survey. Their contributions made this chapter possible.
120
Besides the FARC guerrillas’ eviction, limitations were also imposed by one of the scholarships the
author was granted.

146

It is argued here, that despite there being no indisputable positive or negative effects of
technology transfer, it would be contrary to indigenous people’s rights to self-
determination to prevent the promotion of ICT among them. We wish to question
conservative forces: if governments, corporations, NGOs and even international drug
dealers and terrorist groups are using ICT to fortify their political positions, why should
indigenous peoples be denied access to it? The access (or lack of it) of grassroots
organisations to ICT facilitates (or impedes) the development of their rights to be
informed (and educated) in accordance with the actual historical context of a globalising
corporate economy and cultural hybridisation.

For indigenous peoples, as well as for other ethnic minorities, financial resources to set
up ICT are extremely limited compared to those of corporations, governments and even
NGOs. The establishment of an ICT network for indigenous peoples’ organisations in
NWA remains a Utopia. But without a Utopian vision there is no goal for social
mobilisation; this is something that was underlined by responses to the on-line survey.

Fieldwork in NWA involved the author in the territorial ordering process, helping with
the formation of indigenous people’s organisations, and getting involved in
communities’ economic and educational projects. My work in NWA can thus be
characterised as participatory action research (PAR). One way of continuing to engage
in PAR without going back to the field was to set up a website, wait for an opportunity
to share my experience with the people of NWA and then to promote projects that
would allow them to take over the website and use it for their own projects
121
.


8.2 Deconstruction of an Internet Generated Discourse
Elsewhere the author has dealt with descriptions and deconstructions of discourses of
indigenous people, their institutions and a variety of other institutional actors, be they
NGOs, churches, national governments or international conservation bodies. This
process of deconstruction has included the author’s own work among indigenous
organisations and NGOs, which was one of the aims of Chapter Six.


121
At the time of writing (May 2002) the author was preparing to visit NWA at the invitation of
indigenous leaders, including a committee who wanted to discuss the role of ICT in education. The
outcome of that visit is sumarised in Chapter Eight.

147
I wish to explain the inclusion of governmental and non-governmental organisations
within the category ‘institutional’. There are great differences as well as important
coincidences in governmental actions and the work of NGOs in developing countries
due to the limited nature and poor quality of State-driven action in such nations. For
example in Colombia, COAMA, the largest NGO network in NWA, has been involved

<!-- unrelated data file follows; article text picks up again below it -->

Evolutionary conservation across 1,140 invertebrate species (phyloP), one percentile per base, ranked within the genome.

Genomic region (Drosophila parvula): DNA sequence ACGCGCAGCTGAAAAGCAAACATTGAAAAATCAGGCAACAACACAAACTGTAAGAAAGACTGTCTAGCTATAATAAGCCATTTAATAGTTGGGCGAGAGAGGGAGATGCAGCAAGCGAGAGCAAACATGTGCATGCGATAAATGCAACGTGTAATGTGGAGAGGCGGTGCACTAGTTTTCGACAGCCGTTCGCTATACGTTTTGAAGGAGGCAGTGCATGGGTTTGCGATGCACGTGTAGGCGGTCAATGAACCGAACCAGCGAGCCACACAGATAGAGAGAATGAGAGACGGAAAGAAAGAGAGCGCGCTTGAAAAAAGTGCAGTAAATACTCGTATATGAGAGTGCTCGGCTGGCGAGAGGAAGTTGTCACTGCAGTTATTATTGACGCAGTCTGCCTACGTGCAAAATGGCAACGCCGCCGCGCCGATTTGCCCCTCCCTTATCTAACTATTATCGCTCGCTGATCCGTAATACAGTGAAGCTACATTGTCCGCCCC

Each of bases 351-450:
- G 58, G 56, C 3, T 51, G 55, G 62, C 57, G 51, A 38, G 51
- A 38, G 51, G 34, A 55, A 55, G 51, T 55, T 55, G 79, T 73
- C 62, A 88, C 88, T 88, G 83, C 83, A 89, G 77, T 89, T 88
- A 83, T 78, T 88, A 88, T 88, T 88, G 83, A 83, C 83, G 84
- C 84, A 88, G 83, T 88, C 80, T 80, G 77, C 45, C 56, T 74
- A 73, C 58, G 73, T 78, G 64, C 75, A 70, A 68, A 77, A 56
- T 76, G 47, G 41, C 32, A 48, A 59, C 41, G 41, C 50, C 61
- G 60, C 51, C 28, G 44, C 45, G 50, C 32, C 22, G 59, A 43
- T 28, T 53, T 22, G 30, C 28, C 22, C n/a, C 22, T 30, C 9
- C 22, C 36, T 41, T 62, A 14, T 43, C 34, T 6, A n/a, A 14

in the political administrative reforms, and served as a consultant in matters of
education, health and sustainable production. Furthermore, COAMA staff accompanied
indigenous peoples in all these processes and without their intervention it is doubtful
that many of the indigenous political organisations of Amazonia would ever have
succeeded in their quest for legal recognition
122
.

NGOs and governmental institutions may pursue similar political aims and share
administrative structures. Inasmuch as small organisations are successful (and usually
this success is a result of strong personal commitment to a cause and good inter-
personal relationships among of all members of the organisation), they tend to obtain
more funds, which in turn forces them to become increasingly bureaucratic. As
organisations grow, individual members have fewer opportunities to get to know each
other personally and maintain an accordance of principles, aims and political means.
This is not to say that NGOs are condemned to be inefficient bureaucratic institutions,
although this is not uncommon among developing countries’ governmental institutions,
but it is important to draw attention to the risk. When resources are pumping in and
recruitment is growing there is more chance of becoming detached from grassroots
sensibilities with respect to issues and less chance of correctly interpreting local
developmental idioms.

8.3 Views of Indigenous Environmental Management

The design, production and publishing of a website on the development of a political
ecology for NWA, taking the Yaigojé Resguardo, as a study case, may seem a very
simple task with little impact. But it proved to be a very delicate matter that involved
exhausting work.

The production of a map of the Yaigojé Resguardo, (which was to be included on the
website) has been explained elsewhere, although it is worth mentioning something

122
See Forero, Laborde et al. 1998 and the interview with the director of COAMA Martín von
Hildebrand, in The Ecologist 2002 (Vol. 32 No.1-February).

148